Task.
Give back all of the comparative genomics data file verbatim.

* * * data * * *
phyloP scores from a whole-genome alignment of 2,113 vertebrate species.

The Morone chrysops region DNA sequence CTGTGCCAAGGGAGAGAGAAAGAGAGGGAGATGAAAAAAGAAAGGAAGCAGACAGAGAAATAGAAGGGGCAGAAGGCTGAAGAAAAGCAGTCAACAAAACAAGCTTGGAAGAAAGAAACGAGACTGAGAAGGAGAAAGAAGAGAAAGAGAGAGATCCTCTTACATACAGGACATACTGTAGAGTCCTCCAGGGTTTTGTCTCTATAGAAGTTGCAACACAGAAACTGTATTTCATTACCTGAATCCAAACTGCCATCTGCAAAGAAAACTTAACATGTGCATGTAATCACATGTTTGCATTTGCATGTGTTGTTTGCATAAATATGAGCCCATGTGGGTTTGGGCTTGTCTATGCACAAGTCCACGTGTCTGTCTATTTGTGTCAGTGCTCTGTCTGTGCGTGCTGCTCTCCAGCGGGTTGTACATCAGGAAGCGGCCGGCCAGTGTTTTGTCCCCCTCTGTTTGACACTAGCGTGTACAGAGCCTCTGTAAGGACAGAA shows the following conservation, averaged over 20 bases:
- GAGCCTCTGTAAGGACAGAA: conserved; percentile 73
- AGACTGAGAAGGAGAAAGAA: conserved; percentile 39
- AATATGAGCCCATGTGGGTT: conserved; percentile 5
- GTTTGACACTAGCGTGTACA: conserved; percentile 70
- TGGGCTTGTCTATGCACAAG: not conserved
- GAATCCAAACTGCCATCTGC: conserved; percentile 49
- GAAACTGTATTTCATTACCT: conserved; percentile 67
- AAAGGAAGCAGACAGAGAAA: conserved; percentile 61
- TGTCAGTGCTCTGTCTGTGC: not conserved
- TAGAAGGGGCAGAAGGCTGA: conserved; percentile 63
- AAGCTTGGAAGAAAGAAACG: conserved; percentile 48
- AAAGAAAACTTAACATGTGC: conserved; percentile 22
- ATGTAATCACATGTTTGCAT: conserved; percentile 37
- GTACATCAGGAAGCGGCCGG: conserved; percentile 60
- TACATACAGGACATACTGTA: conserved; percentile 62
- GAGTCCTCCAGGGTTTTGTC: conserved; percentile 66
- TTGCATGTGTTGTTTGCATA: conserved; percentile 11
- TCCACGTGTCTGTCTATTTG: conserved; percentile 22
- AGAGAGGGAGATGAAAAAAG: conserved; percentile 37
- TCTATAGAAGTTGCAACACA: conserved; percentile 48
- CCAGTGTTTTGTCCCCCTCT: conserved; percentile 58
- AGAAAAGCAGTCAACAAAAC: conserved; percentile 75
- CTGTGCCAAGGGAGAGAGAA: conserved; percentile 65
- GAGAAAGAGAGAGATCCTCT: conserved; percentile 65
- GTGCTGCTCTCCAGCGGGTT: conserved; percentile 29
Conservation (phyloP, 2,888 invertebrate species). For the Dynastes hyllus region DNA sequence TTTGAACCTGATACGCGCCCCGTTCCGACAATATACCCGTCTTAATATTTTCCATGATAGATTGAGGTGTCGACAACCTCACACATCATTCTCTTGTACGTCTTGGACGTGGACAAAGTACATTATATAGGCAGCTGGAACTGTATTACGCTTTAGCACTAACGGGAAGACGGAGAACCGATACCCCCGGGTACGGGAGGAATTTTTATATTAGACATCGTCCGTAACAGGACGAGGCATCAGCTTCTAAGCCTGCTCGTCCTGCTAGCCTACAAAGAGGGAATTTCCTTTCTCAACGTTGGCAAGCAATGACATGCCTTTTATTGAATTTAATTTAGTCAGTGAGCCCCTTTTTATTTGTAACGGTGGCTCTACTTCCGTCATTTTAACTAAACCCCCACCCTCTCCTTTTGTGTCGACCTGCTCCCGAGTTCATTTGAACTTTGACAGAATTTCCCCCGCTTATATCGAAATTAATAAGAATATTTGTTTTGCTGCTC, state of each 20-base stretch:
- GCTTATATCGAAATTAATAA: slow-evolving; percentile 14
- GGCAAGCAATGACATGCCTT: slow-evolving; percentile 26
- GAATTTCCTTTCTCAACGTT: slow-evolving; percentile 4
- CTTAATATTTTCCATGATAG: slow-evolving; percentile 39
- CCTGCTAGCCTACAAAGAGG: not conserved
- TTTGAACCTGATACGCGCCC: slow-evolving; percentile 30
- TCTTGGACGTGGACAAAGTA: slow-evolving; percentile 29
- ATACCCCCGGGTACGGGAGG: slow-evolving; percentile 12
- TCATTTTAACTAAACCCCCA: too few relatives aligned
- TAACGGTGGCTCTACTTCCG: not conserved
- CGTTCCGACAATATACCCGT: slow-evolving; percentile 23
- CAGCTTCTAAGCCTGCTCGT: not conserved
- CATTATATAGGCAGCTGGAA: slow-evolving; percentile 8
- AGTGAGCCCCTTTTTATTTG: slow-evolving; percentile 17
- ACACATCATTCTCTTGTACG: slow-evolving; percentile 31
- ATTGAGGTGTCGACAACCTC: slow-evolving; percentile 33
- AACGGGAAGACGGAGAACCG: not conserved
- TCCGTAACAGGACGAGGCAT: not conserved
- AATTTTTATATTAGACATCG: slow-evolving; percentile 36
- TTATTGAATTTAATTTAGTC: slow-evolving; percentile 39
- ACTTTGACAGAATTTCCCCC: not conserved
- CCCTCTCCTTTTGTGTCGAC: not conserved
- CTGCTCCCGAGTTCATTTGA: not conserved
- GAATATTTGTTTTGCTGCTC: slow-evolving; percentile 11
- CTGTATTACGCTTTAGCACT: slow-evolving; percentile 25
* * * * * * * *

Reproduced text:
phyloP scores from a whole-genome alignment of 2,113 vertebrate species.

The Morone chrysops region DNA sequence CTGTGCCAAGGGAGAGAGAAAGAGAGGGAGATGAAAAAAGAAAGGAAGCAGACAGAGAAATAGAAGGGGCAGAAGGCTGAAGAAAAGCAGTCAACAAAACAAGCTTGGAAGAAAGAAACGAGACTGAGAAGGAGAAAGAAGAGAAAGAGAGAGATCCTCTTACATACAGGACATACTGTAGAGTCCTCCAGGGTTTTGTCTCTATAGAAGTTGCAACACAGAAACTGTATTTCATTACCTGAATCCAAACTGCCATCTGCAAAGAAAACTTAACATGTGCATGTAATCACATGTTTGCATTTGCATGTGTTGTTTGCATAAATATGAGCCCATGTGGGTTTGGGCTTGTCTATGCACAAGTCCACGTGTCTGTCTATTTGTGTCAGTGCTCTGTCTGTGCGTGCTGCTCTCCAGCGGGTTGTACATCAGGAAGCGGCCGGCCAGTGTTTTGTCCCCCTCTGTTTGACACTAGCGTGTACAGAGCCTCTGTAAGGACAGAA shows the following conservation, averaged over 20 bases:
- GAGCCTCTGTAAGGACAGAA: conserved; percentile 73
- AGACTGAGAAGGAGAAAGAA: conserved; percentile 39
- AATATGAGCCCATGTGGGTT: conserved; percentile 5
- GTTTGACACTAGCGTGTACA: conserved; percentile 70
- TGGGCTTGTCTATGCACAAG: not conserved
- GAATCCAAACTGCCATCTGC: conserved; percentile 49
- GAAACTGTATTTCATTACCT: conserved; percentile 67
- AAAGGAAGCAGACAGAGAAA: conserved; percentile 61
- TGTCAGTGCTCTGTCTGTGC: not conserved
- TAGAAGGGGCAGAAGGCTGA: conserved; percentile 63
- AAGCTTGGAAGAAAGAAACG: conserved; percentile 48
- AAAGAAAACTTAACATGTGC: conserved; percentile 22
- ATGTAATCACATGTTTGCAT: conserved; percentile 37
- GTACATCAGGAAGCGGCCGG: conserved; percentile 60
- TACATACAGGACATACTGTA: conserved; percentile 62
- GAGTCCTCCAGGGTTTTGTC: conserved; percentile 66
- TTGCATGTGTTGTTTGCATA: conserved; percentile 11
- TCCACGTGTCTGTCTATTTG: conserved; percentile 22
- AGAGAGGGAGATGAAAAAAG: conserved; percentile 37
- TCTATAGAAGTTGCAACACA: conserved; percentile 48
- CCAGTGTTTTGTCCCCCTCT: conserved; percentile 58
- AGAAAAGCAGTCAACAAAAC: conserved; percentile 75
- CTGTGCCAAGGGAGAGAGAA: conserved; percentile 65
- GAGAAAGAGAGAGATCCTCT: conserved; percentile 65
- GTGCTGCTCTCCAGCGGGTT: conserved; percentile 29
Conservation (phyloP, 2,888 invertebrate species). For the Dynastes hyllus region DNA sequence TTTGAACCTGATACGCGCCCCGTTCCGACAATATACCCGTCTTAATATTTTCCATGATAGATTGAGGTGTCGACAACCTCACACATCATTCTCTTGTACGTCTTGGACGTGGACAAAGTACATTATATAGGCAGCTGGAACTGTATTACGCTTTAGCACTAACGGGAAGACGGAGAACCGATACCCCCGGGTACGGGAGGAATTTTTATATTAGACATCGTCCGTAACAGGACGAGGCATCAGCTTCTAAGCCTGCTCGTCCTGCTAGCCTACAAAGAGGGAATTTCCTTTCTCAACGTTGGCAAGCAATGACATGCCTTTTATTGAATTTAATTTAGTCAGTGAGCCCCTTTTTATTTGTAACGGTGGCTCTACTTCCGTCATTTTAACTAAACCCCCACCCTCTCCTTTTGTGTCGACCTGCTCCCGAGTTCATTTGAACTTTGACAGAATTTCCCCCGCTTATATCGAAATTAATAAGAATATTTGTTTTGCTGCTC, state of each 20-base stretch:
- GCTTATATCGAAATTAATAA: slow-evolving; percentile 14
- GGCAAGCAATGACATGCCTT: slow-evolving; percentile 26
- GAATTTCCTTTCTCAACGTT: slow-evolving; percentile 4
- CTTAATATTTTCCATGATAG: slow-evolving; percentile 39
- CCTGCTAGCCTACAAAGAGG: not conserved
- TTTGAACCTGATACGCGCCC: slow-evolving; percentile 30
- TCTTGGACGTGGACAAAGTA: slow-evolving; percentile 29
- ATACCCCCGGGTACGGGAGG: slow-evolving; percentile 12
- TCATTTTAACTAAACCCCCA: too few relatives aligned
- TAACGGTGGCTCTACTTCCG: not conserved
- CGTTCCGACAATATACCCGT: slow-evolving; percentile 23
- CAGCTTCTAAGCCTGCTCGT: not conserved
- CATTATATAGGCAGCTGGAA: slow-evolving; percentile 8
- AGTGAGCCCCTTTTTATTTG: slow-evolving; percentile 17
- ACACATCATTCTCTTGTACG: slow-evolving; percentile 31
- ATTGAGGTGTCGACAACCTC: slow-evolving; percentile 33
- AACGGGAAGACGGAGAACCG: not conserved
- TCCGTAACAGGACGAGGCAT: not conserved
- AATTTTTATATTAGACATCG: slow-evolving; percentile 36
- TTATTGAATTTAATTTAGTC: slow-evolving; percentile 39
- ACTTTGACAGAATTTCCCCC: not conserved
- CCCTCTCCTTTTGTGTCGAC: not conserved
- CTGCTCCCGAGTTCATTTGA: not conserved
- GAATATTTGTTTTGCTGCTC: slow-evolving; percentile 11
- CTGTATTACGCTTTAGCACT: slow-evolving; percentile 25